• Modernisme: Art Nouveau Architecture Sketched and Explained
  • The Seven Wonders of Spain (from here referred to as 7W)
  • Spanish Language B2.1

I initially had a fourth class about art galleries in Spain, but I dropped it when I realized that it was with the same professor as the 7W class and had the same syllabus, which was too much work for study abroad (did I really just write that?). I know that the “study” part is important too, but academics were not the #1 reason why I went abroad and these two courses would have been too much to handle. (Why did I even sign up for four classes when I only had to take three? DON’T MAKE THE SAME MISTAKE and then have to pay 50 euros to drop a class…)

Here’s a quick rundown of what my classes were about and the workload (skip ahead if you’re not interested):

  • Modernisme: It sounds just like the title – we learned about Modernisme architecture and then went out in Barcelona to sketch real-life examples. There were weekly quizzes and readings (short and fairly easy) and a final presentation. For me, the hardest part was sketching because I don’t really draw. My sketches were decent in the end, and I earned higher marks than in my beginning drawing class at UCI (which I took as a freshman; it was harder and had more work).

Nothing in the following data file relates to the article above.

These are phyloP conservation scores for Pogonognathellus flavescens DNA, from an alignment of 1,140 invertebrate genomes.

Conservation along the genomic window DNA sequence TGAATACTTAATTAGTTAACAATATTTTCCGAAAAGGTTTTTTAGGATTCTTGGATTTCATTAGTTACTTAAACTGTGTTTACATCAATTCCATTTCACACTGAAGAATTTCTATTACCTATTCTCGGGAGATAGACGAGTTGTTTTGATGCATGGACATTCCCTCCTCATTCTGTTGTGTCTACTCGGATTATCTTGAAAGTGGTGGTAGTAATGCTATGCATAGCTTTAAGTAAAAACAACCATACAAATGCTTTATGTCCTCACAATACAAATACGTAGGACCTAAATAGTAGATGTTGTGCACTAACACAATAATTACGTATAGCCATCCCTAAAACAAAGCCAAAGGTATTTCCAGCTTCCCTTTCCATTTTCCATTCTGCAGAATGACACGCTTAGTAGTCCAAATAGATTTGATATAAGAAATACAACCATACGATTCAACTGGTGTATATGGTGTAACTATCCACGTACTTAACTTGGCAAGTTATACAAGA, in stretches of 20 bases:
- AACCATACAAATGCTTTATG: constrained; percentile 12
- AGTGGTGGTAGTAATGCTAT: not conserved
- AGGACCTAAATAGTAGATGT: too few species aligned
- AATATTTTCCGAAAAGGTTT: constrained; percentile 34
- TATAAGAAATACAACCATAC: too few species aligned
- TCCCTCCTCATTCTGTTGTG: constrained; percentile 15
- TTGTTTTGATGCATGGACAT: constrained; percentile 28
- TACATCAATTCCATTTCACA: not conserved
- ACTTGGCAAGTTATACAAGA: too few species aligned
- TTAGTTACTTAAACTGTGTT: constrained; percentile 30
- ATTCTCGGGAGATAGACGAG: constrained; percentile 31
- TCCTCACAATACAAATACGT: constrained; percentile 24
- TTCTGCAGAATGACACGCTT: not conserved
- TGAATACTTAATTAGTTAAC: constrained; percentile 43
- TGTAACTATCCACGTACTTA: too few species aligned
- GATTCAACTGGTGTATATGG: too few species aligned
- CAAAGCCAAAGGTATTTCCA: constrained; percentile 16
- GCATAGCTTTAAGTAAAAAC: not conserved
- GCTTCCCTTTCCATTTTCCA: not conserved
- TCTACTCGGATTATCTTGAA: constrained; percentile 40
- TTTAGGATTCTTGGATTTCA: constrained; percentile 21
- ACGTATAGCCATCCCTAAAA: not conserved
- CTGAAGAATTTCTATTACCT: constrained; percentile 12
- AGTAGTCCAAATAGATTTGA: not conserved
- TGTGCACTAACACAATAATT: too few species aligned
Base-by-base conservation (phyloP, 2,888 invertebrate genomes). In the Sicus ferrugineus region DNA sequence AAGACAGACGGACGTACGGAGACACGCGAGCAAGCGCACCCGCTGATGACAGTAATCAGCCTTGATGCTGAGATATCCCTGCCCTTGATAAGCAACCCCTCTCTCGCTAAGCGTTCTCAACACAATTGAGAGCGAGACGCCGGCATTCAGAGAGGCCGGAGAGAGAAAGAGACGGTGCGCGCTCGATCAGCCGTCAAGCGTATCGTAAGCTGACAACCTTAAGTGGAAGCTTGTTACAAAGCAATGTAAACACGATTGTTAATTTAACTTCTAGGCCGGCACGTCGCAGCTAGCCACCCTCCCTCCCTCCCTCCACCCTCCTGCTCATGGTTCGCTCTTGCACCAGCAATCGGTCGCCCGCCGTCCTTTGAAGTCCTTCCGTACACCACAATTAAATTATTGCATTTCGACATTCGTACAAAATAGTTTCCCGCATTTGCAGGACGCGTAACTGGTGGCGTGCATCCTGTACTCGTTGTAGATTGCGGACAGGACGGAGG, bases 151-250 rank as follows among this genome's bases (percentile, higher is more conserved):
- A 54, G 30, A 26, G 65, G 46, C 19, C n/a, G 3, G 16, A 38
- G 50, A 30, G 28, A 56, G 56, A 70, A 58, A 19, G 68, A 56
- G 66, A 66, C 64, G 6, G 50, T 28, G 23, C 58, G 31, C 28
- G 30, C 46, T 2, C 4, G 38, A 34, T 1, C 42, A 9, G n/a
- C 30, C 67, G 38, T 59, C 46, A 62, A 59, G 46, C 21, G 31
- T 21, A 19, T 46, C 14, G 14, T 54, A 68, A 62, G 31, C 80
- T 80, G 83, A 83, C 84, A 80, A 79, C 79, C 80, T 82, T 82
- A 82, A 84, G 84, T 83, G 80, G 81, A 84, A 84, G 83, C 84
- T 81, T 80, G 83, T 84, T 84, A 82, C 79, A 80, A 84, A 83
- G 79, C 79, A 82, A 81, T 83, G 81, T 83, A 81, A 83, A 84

Verdict: easier than at UCI; less pressure to have accurate drawings and I felt like my professor went easy on his grading

  • 7W: I thought this was going to focus on seven UNESCO World Heritage Sites, but we learned about 20-30 because each student had to present on a site. We learned about overarching themes like Gothic architecture, and the sites served as examples. I dreaded this class, to say the least, and was SO GLAD I dropped the other galleries class (which I later learned had more readings and busywork). This professor required a multiple-choice midterm, written final exam, 20 minute presentation on your site, and a term paper on the same topic. (Imagine if I had to do that all twice!) While this workload is standard for any class I could have taken at UCI, I didn’t want to be doing the same type of work and I didn’t want to spend all my time researching and writing papers.

Throughout the semester, this class didn’t have any assignments and we were only responsible for the readings and staying on top of the material. It hit me at the very end, because both my paper and presentation were due on the final day of class. I spent 2-3 weeks heavily researching and writing the paper I should have been working on all along. I spent the night before my presentation practicing until 4am because I knew that the standards would be high as the final presentation for the course and as the person with the most time to prepare. I’m great at memorizing and cramming so my presentation went really well, and I had my paper reviewed a few days prior so I knew most of the material was good. What got me was the final, which I debated even taking because I wasn’t going to cram in a semester’s worth of info in one night. (I attended, but wrote very shoddy and short essays on the little I’d studied. They would never have earned a decent grade in the US.)